May 1, 2004

Legal Fees And Marriage Breakdown by Ian M. Solloway

What's deductable and what's not

The question of the deductibility of legal fees in marital dissolution proceedings is, for obvious reasons, of significant interest to most clients and typically one of the first questions asked of a family law attorney.

Up to 2002, the answer that we family law practitioners almost invariably gave to clients was that virtually none of the legal costs (legal fees and disbursements) incurred in connection with spousal or child support proceedings were deductible, whether federally or provincially.

The position of Canada Customs and Revenue Agency (“CCRA”, then known as “Revenue Canada”), had long been that legal fees incurred to establish spousal and/or child support and/or a variation thereof were non-deductible for federal income tax purposes. CCRA’s position had been based on the decision of the Federal Court - Trial Division in the case of The Queen vs. Burgess, 8DTC 5192 (1981) CTC, 258. In the Burgess case, the Court reasoned that the legal fees were incurred for the purpose of bringing into existence the right to support and that the right was considered capital property. Since the expenditure was incurred on account of capital, it was therefore not deductible for tax purposes.

However, as a result of the decision of the Tax Court of Canada in Gallien vs. The Queen, (2001) 2CTC 2676 (TCC - Information Procedure), the CCRA reconsidered its position. Since October, 2002, the CCRA considers legal costs incurred by the spouse seeking a spousal or child support Order under the Divorce Act or under applicable provincial legislation in a separation agreement, to have been incurred for the purpose of enforcing a pre-existing right to support and therefore deductible for federal income tax purposes. The CCRA also now accepts that the legal costs of seeking an increase in support (whether spousal or child support) or making the child support non-taxable under the Child Support Guidelines are similarly deductible for federal income tax purposes.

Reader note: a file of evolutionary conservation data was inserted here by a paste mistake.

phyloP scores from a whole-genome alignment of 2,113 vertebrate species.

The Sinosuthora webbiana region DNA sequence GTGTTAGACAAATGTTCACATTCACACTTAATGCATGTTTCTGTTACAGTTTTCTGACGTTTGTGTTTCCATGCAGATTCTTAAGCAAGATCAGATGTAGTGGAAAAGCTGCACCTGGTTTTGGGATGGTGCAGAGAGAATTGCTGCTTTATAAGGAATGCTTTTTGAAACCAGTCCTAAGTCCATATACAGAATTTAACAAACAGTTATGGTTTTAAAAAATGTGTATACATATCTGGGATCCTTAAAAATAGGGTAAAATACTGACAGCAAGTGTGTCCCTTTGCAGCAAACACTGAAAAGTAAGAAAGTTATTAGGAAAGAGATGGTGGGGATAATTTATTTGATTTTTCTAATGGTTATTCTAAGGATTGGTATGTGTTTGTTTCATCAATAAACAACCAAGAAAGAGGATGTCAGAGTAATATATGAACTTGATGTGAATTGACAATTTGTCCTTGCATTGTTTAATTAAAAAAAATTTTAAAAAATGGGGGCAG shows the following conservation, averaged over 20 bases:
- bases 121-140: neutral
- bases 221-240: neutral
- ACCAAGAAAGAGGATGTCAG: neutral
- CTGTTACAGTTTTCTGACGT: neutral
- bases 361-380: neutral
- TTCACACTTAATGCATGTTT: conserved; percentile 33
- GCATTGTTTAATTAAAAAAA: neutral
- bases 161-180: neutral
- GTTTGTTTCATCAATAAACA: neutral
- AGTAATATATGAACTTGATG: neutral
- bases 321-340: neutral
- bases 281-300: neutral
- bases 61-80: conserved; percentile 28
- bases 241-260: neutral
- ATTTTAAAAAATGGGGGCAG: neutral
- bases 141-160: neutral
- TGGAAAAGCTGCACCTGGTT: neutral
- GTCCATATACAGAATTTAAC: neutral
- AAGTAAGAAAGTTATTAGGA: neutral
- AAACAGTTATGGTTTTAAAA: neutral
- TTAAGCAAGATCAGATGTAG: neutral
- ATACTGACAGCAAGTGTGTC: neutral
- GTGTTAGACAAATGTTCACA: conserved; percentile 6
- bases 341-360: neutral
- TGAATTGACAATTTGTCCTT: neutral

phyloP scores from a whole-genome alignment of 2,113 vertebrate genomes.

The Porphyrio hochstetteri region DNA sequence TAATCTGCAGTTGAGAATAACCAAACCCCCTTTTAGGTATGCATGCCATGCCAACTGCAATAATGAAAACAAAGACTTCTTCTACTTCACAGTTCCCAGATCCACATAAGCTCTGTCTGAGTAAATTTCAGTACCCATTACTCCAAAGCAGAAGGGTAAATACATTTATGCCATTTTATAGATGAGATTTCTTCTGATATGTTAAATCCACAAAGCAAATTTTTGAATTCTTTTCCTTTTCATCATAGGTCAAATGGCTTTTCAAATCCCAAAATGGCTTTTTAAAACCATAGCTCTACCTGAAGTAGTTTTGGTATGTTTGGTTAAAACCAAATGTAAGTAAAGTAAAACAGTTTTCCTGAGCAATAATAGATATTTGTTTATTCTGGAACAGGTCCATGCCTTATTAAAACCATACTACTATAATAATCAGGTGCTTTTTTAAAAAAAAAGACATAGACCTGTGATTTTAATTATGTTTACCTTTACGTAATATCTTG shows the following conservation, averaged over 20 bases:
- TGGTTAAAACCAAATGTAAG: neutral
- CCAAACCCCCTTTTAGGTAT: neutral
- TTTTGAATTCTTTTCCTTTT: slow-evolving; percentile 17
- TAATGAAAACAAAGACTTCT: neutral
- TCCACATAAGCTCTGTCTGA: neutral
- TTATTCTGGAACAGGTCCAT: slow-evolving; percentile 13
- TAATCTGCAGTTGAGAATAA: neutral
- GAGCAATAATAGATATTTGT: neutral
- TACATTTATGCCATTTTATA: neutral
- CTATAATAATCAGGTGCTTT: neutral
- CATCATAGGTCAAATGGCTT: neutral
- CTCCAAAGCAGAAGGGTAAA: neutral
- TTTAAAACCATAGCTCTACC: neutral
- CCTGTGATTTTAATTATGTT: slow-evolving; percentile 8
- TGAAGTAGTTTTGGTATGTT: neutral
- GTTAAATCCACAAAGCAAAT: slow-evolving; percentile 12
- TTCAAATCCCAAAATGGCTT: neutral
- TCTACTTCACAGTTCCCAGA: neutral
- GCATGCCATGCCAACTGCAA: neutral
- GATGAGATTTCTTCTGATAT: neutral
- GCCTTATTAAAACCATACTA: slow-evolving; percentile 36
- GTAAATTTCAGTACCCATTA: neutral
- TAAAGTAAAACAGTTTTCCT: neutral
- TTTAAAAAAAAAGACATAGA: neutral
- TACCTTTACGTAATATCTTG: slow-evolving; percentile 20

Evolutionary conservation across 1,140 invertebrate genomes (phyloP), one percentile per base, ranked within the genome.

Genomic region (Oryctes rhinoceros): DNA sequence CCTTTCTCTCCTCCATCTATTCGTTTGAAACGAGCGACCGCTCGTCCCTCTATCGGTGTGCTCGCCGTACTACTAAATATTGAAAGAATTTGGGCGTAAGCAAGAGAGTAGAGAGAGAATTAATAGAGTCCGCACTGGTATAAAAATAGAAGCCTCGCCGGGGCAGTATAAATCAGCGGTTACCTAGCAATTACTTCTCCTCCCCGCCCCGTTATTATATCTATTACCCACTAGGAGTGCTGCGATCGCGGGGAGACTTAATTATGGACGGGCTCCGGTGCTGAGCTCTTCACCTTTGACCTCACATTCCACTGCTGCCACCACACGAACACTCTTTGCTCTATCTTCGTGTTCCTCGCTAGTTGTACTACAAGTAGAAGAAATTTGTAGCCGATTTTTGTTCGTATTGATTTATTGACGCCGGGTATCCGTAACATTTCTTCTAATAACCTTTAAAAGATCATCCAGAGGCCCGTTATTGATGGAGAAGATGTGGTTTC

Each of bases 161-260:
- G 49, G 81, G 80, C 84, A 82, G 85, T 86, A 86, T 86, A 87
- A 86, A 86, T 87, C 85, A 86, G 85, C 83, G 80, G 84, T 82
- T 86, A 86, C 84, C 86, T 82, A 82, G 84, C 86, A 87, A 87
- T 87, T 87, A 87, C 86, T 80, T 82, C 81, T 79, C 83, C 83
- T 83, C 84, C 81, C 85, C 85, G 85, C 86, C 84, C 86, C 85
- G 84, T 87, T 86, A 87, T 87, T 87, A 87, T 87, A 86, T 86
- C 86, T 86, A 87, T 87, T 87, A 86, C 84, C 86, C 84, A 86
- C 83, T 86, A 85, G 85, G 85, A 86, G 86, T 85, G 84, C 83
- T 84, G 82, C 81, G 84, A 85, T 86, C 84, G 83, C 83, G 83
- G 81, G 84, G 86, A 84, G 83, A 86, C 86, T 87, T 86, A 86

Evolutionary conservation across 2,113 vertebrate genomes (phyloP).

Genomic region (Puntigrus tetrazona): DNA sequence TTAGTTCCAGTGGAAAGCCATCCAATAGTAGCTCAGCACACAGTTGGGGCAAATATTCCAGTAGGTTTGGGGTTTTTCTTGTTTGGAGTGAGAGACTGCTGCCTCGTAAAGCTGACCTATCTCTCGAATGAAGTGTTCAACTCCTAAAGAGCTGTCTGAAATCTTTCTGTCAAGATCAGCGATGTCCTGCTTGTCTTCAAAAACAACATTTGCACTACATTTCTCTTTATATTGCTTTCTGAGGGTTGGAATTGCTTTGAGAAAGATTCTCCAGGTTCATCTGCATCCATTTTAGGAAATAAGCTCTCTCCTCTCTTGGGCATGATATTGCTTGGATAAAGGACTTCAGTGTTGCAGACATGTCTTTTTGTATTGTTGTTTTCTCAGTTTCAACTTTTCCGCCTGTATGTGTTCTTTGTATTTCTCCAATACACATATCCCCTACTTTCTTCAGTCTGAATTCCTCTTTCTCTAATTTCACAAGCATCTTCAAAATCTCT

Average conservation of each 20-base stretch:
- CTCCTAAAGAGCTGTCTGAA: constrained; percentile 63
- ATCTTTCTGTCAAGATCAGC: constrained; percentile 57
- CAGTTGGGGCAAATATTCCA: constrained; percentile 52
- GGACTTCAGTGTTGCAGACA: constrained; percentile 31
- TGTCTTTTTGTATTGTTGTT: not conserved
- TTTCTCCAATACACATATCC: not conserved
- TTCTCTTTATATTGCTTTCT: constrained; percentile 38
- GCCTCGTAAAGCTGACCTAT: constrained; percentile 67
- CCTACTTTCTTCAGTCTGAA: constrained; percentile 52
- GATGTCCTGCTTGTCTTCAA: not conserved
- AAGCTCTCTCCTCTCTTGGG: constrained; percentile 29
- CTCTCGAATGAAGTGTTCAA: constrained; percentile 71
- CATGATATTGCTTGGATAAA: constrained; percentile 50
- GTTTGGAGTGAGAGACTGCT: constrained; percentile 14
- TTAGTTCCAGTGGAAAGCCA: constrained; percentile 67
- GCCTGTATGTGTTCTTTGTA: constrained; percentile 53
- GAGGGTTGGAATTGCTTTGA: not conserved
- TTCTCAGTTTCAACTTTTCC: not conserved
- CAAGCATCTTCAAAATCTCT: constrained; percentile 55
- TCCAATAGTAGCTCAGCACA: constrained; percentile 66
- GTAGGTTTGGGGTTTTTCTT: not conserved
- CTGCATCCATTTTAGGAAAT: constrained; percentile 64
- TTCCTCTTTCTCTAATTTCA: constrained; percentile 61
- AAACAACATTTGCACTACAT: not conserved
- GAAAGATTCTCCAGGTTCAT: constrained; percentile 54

For its part, the position of the Quebec Minister of Revenue as to the non-deductibility of legal costs to obtain an initial spousal or child support Order remained unchanged until December 12, 2003. On that date, the MRQ announced that commencing with taxation year 2003 and for taxation years prior thereto not otherwise prescribed (i.e. generally 2000 - 2002), a taxpayer who incurs legal costs to obtain an initial spousal support and/or child support Order or to increase such a support Order will be able to deduct his/her legal costs for Quebec income tax purposes.

Insofar as legal fees paid to enforce or collect support payments are concerned where the right to support has already been established (by written agreement or Court Order), these fees are likewise deductible both federally and provincially.

Unfortunately, it would seem that only the recipient of the spousal and/or child support (i.e. the alimentary creditor) is the beneficiary of the federal and provincial taxing authorities’ newly-found “souplesse”. The payor of spousal and/or child support (i.e. the alimentary debtor) is still not allowed to deduct the legal fees he or she incurs to contest an initial spousal or child support application or an application to increase said support. Similarly, the alimentary debtor will not be permitted to deduct legal fees incurred in the event that he/she seeks an Order to decrease the existing support.

Other situations where legal fees are not deductible either federally or provincially are fees relating to:

  1. the custody and/or access to children
  2. obtaining a divorce judgment
  3. the establishment or enforcement of a lump sum payment in lieu of spousal support
  4. the partition of other financial or property interests between the spouses.

For ease of reference, a summary of the federal and Quebec positions with respect to the tax treatment of legal costs incurred in marital dissolution proceedings is attached hereto.

Finally, it must be underscored that the onus will always be on the taxpayer to establish the portion of legal fees that pertains directly to deductible issues. For that reason, the client should instruct his/her family law attorney to record and bill time and disbursements related to spousal and child support issues separately or in such a fashion that this onus can be satisfied.